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Panama summit seeks accord to combat child poverty

PANAMA CITY, Panama (Reuters) -- Leaders from Latin America, Spain and Portugal met at the 10th Ibero-American Summit in Panama on Saturday to set out concrete steps to combat the poverty blighting the lives of almost two thirds of the region's youngsters.

"We have to prioritize development policies for our young people," Brazilian president Fernando Henrique Cardoso told the opening meeting of the summit, centered on the theme "United for Children and Adolescents."

One by one leaders from 21 countries across the region painted a dramatic picture of the lives of the region's 200 million youngsters, and spoke of the need to take steps to improve their situation.

In an indirect allusion to Cuban leader Fidel Castro's one-party communist rule, Spain's Jose Maria Aznar hailed democratic pluralism and barrier-free markets as the only road to development and to overcoming child poverty.

"There is no alternative to representative democracy in the world today...deviation from the path to democracy leads to the path to poverty, tyranny and isolation," Aznar said in an opening address attended by Castro.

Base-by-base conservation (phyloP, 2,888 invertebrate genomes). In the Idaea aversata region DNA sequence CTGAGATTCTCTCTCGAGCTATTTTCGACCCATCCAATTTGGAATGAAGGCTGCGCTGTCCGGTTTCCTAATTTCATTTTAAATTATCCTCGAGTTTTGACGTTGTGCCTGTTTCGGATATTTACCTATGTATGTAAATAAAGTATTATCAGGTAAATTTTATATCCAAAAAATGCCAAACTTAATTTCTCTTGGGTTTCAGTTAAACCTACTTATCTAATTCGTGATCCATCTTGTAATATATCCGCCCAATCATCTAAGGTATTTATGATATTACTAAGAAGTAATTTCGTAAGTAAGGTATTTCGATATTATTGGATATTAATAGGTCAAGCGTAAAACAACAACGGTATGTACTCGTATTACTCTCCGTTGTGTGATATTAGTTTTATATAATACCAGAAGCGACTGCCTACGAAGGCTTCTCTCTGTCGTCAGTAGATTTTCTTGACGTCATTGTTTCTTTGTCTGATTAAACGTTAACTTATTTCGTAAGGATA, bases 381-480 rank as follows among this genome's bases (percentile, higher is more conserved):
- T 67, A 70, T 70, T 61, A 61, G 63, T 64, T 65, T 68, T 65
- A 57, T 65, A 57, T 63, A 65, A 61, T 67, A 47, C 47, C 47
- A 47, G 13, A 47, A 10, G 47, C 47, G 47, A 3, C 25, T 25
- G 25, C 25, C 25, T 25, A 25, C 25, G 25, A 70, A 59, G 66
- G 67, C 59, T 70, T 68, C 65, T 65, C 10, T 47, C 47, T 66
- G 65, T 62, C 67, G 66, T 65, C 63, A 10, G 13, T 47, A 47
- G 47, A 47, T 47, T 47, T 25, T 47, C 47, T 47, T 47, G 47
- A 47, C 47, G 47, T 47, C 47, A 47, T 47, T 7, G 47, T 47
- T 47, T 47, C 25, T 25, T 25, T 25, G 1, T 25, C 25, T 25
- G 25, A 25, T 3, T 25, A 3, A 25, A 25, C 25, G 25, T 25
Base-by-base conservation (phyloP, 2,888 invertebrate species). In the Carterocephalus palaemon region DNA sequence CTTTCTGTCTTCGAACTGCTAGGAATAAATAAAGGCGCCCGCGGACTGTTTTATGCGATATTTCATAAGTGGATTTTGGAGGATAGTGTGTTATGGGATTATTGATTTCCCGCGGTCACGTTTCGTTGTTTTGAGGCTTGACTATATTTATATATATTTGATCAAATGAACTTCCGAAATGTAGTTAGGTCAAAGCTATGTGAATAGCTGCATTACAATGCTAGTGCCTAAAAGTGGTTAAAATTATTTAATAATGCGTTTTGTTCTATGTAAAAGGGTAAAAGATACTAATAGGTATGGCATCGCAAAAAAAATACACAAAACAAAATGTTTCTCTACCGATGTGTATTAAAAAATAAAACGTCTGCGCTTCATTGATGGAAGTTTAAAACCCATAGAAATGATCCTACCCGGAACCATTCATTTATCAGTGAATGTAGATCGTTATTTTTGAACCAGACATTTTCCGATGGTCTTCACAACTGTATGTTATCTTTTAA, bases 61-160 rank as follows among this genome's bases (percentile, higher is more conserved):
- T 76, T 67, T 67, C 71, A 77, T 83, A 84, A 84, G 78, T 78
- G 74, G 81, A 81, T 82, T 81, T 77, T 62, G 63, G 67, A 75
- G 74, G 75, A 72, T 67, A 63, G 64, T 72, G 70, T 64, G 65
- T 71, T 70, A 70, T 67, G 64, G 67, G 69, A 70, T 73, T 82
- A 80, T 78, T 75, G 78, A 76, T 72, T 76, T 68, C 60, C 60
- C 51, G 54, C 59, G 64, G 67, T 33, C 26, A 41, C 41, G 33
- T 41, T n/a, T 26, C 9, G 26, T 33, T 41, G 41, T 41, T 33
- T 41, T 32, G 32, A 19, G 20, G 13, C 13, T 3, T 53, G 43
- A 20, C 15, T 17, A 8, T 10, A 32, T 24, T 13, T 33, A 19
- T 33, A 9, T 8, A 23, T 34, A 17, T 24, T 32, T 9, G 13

Nicaraguan President Arnoldo Aleman and Peru's Alberto Fujimori were the only heads of state to skip this year's summit, kept home by family illness and a two-month old political crisis respectively.

Fujimori's grip on power has been seriously weakened by a nine-week corruption scandal involving his fugitive former spy chief, Vladimiro Montesinos, who was caught on video apparently bribing an opposition lawmaker.


Cuban leader Fidel Castro seized center stage at the opening of the summit on Friday, when he denounced a plot by "terrorists" armed by anti-communist Cuban Americans to "eliminate" him.

The 74-year-old communist leader warned of the plot by Miami-based Cuban American National Foundation (CANF), naming an exile, Luis Posada Carriles, whom he blamed for previous attempts against his life.

Shortly after the events inaugural ceremony before 21 regional leaders late Friday, Panama police confirmed they had detained Posada Carriles and three of his Cuban-American colleagues at a Panama City hotel as "a precautionary measure."

Fears for regional stability caused by a controversial Colombian plan to stamp out drug trafficking and insurgency, and a spat between Spain and Cuba over Castro's refusal to condemn the Basque separatist group ETAs use of violence, dominated bilateral meetings.

Host Panama called for a meeting of defense ministers from the five countries bordering Colombia next January to discuss fall-out from its U.S. backed drug war, dubbed Plan Colombia. Bogota expressed unease at not being invited to the meeting.

A proposal by El Salvador for the summits final declaration to condemn the ETAs bombing campaign, which has killed 20 in Spain this year, stirred controversy after Cuba refused to sign it.

The Cuban government prefers to condemn generic acts of terrorism, arguing that the Caribbean nation is itself a victim of acts of violence by the United States, which has steadfastly maintained a blockade over four decades.

Copyright 2000 Reuters. All rights reserved. This material may not be published, broadcast, rewritten, or redistributed.

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